My friend Victoria recently visited a restaurant that I’ve been coveting, Bouchon Bistro. She was kind enough to write about her experience for Seasons For Cake. Not only has Victoria been a great supporter of S4C, but she is one inspirational human being. She has joined me as a contributing editor and I am so lucky to have her partnership.
Here is Victoria’s recap:
Celebrations can be magical. They can turn darkness into light, hard into soft, etc. And they are ours to create wherever and whenever we like.
I got a taste of how powerful a positive goal can be last weekend when James and I turned a medical drudgery into a culinary campaign.
Tests needed to be done. Poking, prodding, and the rest. Fine. I would submit. But, if you’d asked me why we were going to Las Vegas, I would have said nothing about doctors. Food was tops on our minds, specifically the gastronomic delights at Bouchon, the Las Vegas outpost of Thomas Keller’s original Yountville, CA bistro
Tucked away on the 10th floor of the Venetian Hotel, the restaurant has a wonderful blue and white tiled floor, brass and mahogany accents, and banquette and individual table seating. The ceilings might as well be in the clouds they are so high, and the dining room looks out over a serene courtyard. We started with fruits de mer, the petit (!!) plateau, which included ½ a lobster, oysters, shrimp, clams, and mussels. Our choices were no surprise. Onion soup followed for James, with a towering, layered salad of watercress, endive, Roquefort, Fuji apples, walnuts and walnut vinaigrette for me. Steak frîtes and a croque madame were next for us respectively. Our inner wine snobs were on vacation that night, so I drank a white Burgundy from Vézelay. James drank Kronenbourg beer. Delicious.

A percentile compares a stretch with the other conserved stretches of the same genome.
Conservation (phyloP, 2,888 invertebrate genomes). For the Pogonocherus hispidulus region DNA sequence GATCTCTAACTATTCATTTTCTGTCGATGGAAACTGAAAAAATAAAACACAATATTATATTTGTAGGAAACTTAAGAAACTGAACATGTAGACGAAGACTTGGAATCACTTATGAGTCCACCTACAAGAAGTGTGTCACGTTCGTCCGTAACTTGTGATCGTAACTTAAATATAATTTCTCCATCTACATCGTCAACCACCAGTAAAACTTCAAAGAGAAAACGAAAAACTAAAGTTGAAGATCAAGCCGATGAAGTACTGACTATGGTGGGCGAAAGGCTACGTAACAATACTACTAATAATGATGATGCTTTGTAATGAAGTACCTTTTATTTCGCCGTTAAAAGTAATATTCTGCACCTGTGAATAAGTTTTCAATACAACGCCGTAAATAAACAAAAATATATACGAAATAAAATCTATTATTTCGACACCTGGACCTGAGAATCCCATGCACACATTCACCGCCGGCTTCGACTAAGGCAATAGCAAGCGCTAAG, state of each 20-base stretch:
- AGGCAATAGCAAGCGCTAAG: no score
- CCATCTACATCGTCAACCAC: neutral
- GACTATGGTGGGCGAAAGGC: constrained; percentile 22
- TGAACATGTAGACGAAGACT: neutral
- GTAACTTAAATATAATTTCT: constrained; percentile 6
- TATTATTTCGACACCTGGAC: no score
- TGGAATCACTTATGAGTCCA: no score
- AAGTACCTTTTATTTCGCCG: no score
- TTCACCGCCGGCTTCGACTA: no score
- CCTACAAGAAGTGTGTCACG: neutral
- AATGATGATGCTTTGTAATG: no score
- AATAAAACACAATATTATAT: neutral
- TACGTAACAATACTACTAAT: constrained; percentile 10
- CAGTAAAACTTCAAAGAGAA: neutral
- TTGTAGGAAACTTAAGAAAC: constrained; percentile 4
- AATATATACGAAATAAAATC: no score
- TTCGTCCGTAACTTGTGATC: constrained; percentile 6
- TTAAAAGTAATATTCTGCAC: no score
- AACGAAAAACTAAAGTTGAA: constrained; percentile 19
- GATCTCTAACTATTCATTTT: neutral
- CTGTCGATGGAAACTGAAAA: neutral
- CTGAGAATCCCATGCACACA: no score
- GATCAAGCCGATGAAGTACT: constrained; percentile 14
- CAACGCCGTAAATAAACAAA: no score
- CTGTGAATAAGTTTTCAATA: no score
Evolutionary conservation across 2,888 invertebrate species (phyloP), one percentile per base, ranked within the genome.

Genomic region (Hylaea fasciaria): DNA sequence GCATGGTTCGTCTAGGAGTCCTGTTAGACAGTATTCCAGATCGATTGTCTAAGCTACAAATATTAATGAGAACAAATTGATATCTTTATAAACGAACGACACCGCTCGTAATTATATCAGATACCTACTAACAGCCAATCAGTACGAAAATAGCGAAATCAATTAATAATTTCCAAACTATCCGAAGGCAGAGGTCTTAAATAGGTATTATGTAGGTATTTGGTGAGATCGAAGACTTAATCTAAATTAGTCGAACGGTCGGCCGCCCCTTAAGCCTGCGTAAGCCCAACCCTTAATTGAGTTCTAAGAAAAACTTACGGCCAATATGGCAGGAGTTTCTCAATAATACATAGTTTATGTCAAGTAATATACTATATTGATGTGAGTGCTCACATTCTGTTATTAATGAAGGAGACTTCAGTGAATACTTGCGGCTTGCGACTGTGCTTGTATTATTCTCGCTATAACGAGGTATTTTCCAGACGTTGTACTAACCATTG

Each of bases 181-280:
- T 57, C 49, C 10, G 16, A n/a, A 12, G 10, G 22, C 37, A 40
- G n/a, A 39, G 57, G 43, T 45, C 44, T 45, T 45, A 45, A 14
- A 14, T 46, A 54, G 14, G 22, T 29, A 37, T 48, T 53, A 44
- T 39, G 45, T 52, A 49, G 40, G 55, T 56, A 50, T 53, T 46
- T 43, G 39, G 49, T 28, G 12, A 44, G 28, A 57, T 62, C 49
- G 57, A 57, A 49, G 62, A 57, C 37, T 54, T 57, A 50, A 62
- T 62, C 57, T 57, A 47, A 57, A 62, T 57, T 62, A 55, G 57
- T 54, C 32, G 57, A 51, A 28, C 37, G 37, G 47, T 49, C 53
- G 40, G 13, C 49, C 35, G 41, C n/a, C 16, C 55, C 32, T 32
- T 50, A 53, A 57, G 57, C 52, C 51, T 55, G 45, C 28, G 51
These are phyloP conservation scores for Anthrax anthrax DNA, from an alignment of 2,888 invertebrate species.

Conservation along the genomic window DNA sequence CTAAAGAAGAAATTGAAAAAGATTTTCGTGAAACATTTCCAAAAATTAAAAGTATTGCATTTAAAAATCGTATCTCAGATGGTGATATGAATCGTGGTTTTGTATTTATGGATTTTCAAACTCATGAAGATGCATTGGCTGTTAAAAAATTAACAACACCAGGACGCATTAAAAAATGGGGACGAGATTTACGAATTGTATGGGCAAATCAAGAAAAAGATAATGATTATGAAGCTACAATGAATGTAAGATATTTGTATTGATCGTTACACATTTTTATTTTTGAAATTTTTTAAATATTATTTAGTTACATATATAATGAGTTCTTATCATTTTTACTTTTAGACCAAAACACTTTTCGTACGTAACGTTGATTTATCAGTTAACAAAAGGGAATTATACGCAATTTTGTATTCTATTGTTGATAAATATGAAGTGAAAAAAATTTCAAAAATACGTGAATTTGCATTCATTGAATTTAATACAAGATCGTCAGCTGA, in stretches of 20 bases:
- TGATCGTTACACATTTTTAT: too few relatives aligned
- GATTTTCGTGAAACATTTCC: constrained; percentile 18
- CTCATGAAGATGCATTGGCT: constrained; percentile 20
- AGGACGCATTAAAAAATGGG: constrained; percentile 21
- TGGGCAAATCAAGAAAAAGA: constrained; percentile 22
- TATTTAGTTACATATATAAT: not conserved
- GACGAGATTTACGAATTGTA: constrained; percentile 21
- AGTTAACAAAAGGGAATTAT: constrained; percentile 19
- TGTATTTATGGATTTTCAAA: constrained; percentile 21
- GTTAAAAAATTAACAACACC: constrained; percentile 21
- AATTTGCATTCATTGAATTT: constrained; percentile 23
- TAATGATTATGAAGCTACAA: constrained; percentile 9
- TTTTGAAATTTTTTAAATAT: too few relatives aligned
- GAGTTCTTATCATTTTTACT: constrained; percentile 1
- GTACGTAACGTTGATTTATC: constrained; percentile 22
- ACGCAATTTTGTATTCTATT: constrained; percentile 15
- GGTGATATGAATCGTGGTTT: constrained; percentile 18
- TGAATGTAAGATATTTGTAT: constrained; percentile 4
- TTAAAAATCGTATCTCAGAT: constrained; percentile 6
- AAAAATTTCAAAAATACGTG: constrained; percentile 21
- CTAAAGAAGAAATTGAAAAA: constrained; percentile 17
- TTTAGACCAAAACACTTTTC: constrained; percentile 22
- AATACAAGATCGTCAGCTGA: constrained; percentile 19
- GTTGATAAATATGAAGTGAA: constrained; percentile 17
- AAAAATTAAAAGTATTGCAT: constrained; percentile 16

After that barrage of victuals, we were full. Desert could not happen. This would have tragic except that Bouchon has a separate bakery, also at the Venetian, that serves pastries and coffees all day. Sunday morning was Bouchon, Part II.
Their chefs must be trained in pastry heaven. Just one bite of the bakery’s almond brioche or chocolate croissant and you will forever be in search of another that’s as good. My favorite breakfast treat was a half croissant layered with apples and a streusel topping, baked to crispy golden deliciousness and sprinkled with flurries of confectioner’s sugar. A bite or two of that with black coffee and any day seems full of possibility, any obstacle surmountable.
Delicious food creates strong connections between minds and bodies. The healing effects of those connections are intense. Whereas the doctoring part of the trip was unmemorable, the dining part was a soothing joy. I’d also say that, although our original mission was the bigger meal at the bistro, the bakery alone is reason enough to go back.
Just one croissant can make any kind of journey a season for cake.
Photos by Bouchon Bistro
Thank you Victoria, for reminding us to celebrate the journey. Happy Weekend.
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